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U.S. Securities and Exchange Commission


Litigation Release No. 19660 / April 17, 2006

SEC v. Credit First Fund, LP, Credit First, LLC, Credit First Income Plus, LLC, Investors First Financial Services, Inc., Investors Guild, Inc., and David R. Lund, Civil Action No. CV-05-8741-DSF(PJWx) (C.D. Cal.)

SEC Seeks Civil Contempt Order Against Architect of Offering Fraud Targeting Seniors

On March 31, 2006, the Securities and Exchange Commission ("Commission") filed in United States District Court for the Central District of California an application for an order to show cause why David R. Lund of Newport Beach, California should not be held in civil contempt for failing to comply with the court's preliminary injunction, order freezing assets, and other orders. According to the Commission's court papers, Lund has not complied with the court's orders freezing all of his monies and assets and prohibiting him from converting, disposing of or dissipating any of his property. According to the Commission, on December 19, 2005, three days after Lund was served with the court's asset freeze order, he applied to World Savings Bank for a refinancing of his Newport Beach, California property. When the refinancing closed on January 24, 2006, Lund converted $279,850 of the loan proceeds for his personal use. Should the court hold Lund in civil contempt, the Commission asked that the court impose a sanction sufficiently coercive to compel his compliance with the orders. Specifically, the Commission asked the court to incarcerate Lund and levy a daily fine until he complies with the orders. The Commission requested a May 1, 2006 hearing date for the contempt application.

The Commission filed a complaint against Lund, his companies, Investors First Financial Services, Inc. ("Investors First") and Investors Guild, Inc., and the three private offering funds Lund managed through his companies, Credit First Fund, LP, Credit First, LLC, and Credit First Income Plus, LLC (collectively, "Credit First"), in federal court on December 15, 2005, alleging that the defendants fraudulently induced elderly investors nationwide to purchase $10.7 million of ownership units in Credit First. The defendants represented that investor funds would be used to purchase distressed debt, which Credit First would collect or resell at a profit. The defendants also represented that Credit First would pay investors a monthly return of one to three percent on their investment from Credit First's operations. The Commission alleges that, in actuality, Credit First was not profitable and Lund was operating a Ponzi-like scheme by using investor monies to pay promised returns. The Commission obtained orders freezing each of the defendants' assets, appointing a permanent receiver over Credit First, Investors First, and Investors Guild, Inc., prohibiting the destruction of documents, requiring accountings from the defendants, and preliminarily enjoining all of the defendants from future violations of the securities registration and antifraud provisions of the federal securities laws, Sections 5(a), 5(c) and 17(a) of the Securities Act of 1933 and Sections 10(b) and 15(a) of Securities Exchange Act of 1934 and Rule 10b-5 thereunder. The court found that "[p]laintiff provides evidence that at least some investors were told or led to believe through omission that they would be receiving a 1% (or more) return of profits," and "[d]efendants cannot overcome Plaintiff's evidence that material misrepresentations or omissions were made to investors regarding the profitability of the Funds." The SEC also seeks other relief, including disgorgement and civil penalties, against all defendants. (LR-19497, LR-19565).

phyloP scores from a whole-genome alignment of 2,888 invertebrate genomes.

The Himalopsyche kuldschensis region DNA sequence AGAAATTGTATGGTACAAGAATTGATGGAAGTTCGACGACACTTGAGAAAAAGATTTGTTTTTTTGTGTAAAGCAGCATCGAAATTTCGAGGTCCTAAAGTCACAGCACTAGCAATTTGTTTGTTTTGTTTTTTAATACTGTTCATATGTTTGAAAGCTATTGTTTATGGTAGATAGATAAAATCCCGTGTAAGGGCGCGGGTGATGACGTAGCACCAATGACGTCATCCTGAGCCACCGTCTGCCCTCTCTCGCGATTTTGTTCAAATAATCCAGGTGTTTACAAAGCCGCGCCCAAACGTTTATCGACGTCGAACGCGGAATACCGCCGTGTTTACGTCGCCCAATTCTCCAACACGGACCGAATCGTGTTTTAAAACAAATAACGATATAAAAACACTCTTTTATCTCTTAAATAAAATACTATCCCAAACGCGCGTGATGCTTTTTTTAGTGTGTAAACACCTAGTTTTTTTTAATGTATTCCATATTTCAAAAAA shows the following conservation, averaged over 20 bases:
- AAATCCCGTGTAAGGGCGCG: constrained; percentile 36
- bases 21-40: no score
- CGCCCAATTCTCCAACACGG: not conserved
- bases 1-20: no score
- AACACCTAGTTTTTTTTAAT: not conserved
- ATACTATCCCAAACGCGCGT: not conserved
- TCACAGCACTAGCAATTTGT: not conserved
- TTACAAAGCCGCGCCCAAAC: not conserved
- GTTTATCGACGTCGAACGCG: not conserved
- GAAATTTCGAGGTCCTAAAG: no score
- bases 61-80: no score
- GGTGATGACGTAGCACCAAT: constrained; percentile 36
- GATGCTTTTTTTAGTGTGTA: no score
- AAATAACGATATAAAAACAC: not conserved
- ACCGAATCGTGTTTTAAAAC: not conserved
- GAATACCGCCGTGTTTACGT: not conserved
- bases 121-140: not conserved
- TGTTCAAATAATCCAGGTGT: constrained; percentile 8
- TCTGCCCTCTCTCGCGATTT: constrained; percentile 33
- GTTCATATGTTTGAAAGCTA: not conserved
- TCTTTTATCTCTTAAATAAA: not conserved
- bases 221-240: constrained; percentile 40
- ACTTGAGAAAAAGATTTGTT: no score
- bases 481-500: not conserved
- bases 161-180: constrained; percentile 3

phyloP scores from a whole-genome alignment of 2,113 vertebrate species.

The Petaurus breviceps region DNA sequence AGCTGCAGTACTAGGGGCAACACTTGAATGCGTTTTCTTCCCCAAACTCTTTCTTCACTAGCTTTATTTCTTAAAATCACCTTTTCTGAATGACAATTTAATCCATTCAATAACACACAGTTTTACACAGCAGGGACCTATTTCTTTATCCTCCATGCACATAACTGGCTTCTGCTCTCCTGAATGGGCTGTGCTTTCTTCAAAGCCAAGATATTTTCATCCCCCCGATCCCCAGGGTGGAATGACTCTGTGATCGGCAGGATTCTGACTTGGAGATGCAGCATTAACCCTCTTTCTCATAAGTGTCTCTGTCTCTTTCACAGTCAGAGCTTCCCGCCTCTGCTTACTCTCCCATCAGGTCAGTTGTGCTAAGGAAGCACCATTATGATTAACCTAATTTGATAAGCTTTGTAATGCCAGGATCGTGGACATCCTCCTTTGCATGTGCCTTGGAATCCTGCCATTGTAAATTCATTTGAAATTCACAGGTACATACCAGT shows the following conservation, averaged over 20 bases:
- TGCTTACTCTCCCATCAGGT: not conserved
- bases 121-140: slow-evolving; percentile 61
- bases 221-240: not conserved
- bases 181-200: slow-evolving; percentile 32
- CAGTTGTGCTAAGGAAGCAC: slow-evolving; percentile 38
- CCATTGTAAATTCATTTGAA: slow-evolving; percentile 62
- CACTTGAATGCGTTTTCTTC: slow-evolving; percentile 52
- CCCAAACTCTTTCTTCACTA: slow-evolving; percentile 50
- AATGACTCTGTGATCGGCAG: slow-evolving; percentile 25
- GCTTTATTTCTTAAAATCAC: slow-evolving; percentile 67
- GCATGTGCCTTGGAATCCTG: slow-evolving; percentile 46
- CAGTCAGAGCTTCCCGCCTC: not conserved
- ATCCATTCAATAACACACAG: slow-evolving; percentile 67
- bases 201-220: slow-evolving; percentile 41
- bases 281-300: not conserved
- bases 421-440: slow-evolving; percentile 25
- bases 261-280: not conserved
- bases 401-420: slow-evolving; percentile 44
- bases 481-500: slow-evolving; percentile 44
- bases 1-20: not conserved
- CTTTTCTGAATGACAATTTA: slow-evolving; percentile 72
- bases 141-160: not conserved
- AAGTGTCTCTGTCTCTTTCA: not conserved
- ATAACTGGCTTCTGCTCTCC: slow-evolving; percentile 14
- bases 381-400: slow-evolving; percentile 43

Modified: 04/17/2006